�Oh really?� she asked. I nodded at her in a quick motion.
�Yes!� I said. She and her sister didn�t speak at first. The smiling fox pushed some of her long midnight blue hair behind her right ear.
�What�s your name?� she asked.
�Iwao! Kato Iwao!� I said with a quick bow. The smiling fox giggled at me.
�Cute,� she said. Her sister sighed and rolled her eyes. I noticed her face as I stood up straight. She looked away from me in the snow. I turned to the smiling fox.
�What�s with her?� I asked. She just shrugged.
�My sister�s always like that,� the smiling fox said. �She�s just a bitter soul.� Her sister rolled her eyes again.
�You sure?� I asked.
�Yes, yes,� the smiling fox told me. �Haruka�s always been like this. She won�t tell me why though.� Haruka sneered at that comment. I couldn�t help but to feel some pity for her.
�Okay, she�s Haruka,� I said. �But who are you?� The smiling fox�s face looked rather full of herself.
�Juriko,� she said. �Eda Haruka and Juriko.� I smiled at them both.
�Nice to meet you both,� I said. �You live around here?�
�We sure do,� Juriko replied. �We live down the street, in fact.� Her voice sounded so sweet and airy to my ears, almost like music to be exact. The etenraku couldn�t match up to it. I could listen to her talk all day. I was convinced that she must have been created by the gods and a nice little gift for me on Christmas to boot. I felt my cheeks redden at that very thought. I came back to reality when I heard someone clear their throat at us. Juriko and I looked up to see Haruka glaring at us.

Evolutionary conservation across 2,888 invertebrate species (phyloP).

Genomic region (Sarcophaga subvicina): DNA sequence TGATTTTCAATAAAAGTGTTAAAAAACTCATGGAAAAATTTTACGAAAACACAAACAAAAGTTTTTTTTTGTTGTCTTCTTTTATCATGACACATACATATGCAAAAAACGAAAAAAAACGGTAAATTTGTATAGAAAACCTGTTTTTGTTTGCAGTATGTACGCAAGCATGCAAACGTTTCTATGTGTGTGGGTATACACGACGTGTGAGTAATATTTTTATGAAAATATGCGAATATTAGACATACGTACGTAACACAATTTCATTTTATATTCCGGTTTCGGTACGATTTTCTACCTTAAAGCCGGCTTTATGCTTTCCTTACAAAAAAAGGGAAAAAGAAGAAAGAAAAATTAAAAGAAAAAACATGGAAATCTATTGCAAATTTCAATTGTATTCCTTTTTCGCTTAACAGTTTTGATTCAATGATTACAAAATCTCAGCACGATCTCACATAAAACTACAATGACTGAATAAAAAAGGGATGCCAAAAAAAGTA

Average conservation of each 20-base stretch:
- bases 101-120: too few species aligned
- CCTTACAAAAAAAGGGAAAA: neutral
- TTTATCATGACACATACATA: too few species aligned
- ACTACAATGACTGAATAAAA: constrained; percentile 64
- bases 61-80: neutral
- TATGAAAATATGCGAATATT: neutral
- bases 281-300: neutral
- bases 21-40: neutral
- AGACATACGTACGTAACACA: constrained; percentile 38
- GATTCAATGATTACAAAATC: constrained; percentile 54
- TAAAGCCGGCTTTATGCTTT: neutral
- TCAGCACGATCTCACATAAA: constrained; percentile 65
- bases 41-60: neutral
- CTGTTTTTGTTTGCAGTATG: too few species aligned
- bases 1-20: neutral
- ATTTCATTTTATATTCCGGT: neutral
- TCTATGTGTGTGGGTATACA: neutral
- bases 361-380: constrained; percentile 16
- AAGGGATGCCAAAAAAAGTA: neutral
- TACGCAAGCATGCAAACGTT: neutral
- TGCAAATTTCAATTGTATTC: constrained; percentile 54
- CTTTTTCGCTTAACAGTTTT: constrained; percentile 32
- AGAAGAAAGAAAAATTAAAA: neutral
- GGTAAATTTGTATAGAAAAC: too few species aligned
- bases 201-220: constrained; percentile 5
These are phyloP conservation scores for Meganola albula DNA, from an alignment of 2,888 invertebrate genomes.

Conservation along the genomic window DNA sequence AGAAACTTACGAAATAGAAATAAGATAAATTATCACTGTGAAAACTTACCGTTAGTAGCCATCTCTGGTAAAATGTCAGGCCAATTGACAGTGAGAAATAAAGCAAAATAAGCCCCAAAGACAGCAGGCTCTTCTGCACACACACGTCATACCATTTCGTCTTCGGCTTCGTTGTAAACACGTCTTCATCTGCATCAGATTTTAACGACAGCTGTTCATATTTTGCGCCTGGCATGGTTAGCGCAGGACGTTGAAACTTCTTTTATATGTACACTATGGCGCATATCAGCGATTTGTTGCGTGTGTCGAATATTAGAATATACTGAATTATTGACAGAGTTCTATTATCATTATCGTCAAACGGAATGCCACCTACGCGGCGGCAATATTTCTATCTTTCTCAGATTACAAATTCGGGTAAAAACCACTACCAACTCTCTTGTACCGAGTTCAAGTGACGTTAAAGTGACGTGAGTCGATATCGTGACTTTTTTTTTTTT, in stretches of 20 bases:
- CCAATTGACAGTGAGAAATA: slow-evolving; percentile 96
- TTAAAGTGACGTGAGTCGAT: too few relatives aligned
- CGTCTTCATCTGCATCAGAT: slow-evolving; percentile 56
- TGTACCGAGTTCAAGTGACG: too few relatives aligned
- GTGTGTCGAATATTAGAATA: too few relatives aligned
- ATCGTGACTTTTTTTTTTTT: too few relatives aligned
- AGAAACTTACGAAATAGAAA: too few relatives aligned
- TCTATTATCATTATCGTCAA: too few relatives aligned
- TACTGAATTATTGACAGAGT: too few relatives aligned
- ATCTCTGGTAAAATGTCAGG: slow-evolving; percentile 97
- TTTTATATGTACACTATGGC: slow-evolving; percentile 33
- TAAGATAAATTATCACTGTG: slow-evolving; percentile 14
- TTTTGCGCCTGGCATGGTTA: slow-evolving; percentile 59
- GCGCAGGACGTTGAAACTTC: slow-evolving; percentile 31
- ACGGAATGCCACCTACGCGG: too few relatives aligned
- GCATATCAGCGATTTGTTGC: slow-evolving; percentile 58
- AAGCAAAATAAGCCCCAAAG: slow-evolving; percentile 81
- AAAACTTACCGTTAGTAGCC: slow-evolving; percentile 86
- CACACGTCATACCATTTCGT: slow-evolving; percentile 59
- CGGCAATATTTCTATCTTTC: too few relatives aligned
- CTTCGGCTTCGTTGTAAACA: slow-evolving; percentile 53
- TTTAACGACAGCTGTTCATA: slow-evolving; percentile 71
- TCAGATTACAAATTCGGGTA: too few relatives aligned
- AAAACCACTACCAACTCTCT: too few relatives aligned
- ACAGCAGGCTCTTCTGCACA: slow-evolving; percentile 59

�I�m sorry, Haruka-chan, did you want something?� she asked. Haruka held up her bag and pointed at it. Juriko nodded.
�Oh! That�s right� she said. That smiling fox turned back to me.
�Sorry, but we have to go,� she said. �Haruka and I have to go pick up some things for dinner tonight.� I turned and watched them walk away.
�Wait!� I cried. Both girls stopped and looked back. I shuffled my feet.
�Will I get to see you again?� I asked. Juriko gave me a little smirk.
�Maybe,� she answered. The fox
twins were gone and I was left standing there, blinking. What
just happened�? I didn�t really do much after that. Those twins had invaded
my mind and prevented me from doing much else that day. The snow looked very
nice though, it started to pile up on the ground, in fact. I might even get my
winter paradise after all this year.
I made it back in my house by dinner time. My mother sat in the living room with a little smile on her face.
�I�m home!� I said as I took off my black boots at the doorway.
�Welcome home,� she said. �How was the snow?�
�Good,� I replied. �I met a couple of cute girls today.�
�Did you?� she asked.
�Yeah,� I said. �They were pretty. They looked like a pair of kitsune girls in the snow. One of them looked rather angry, though. But her sister was really beautiful�� I paused when I noticed my mother�s face. All of the color had drained into a corpse white. That was the first time that she had shown any intense emotion on her face. I will never forget that Christmas evening. I had never seen her with so much fear in her eyes before in my life. She even tried to avoid me for the rest of the year.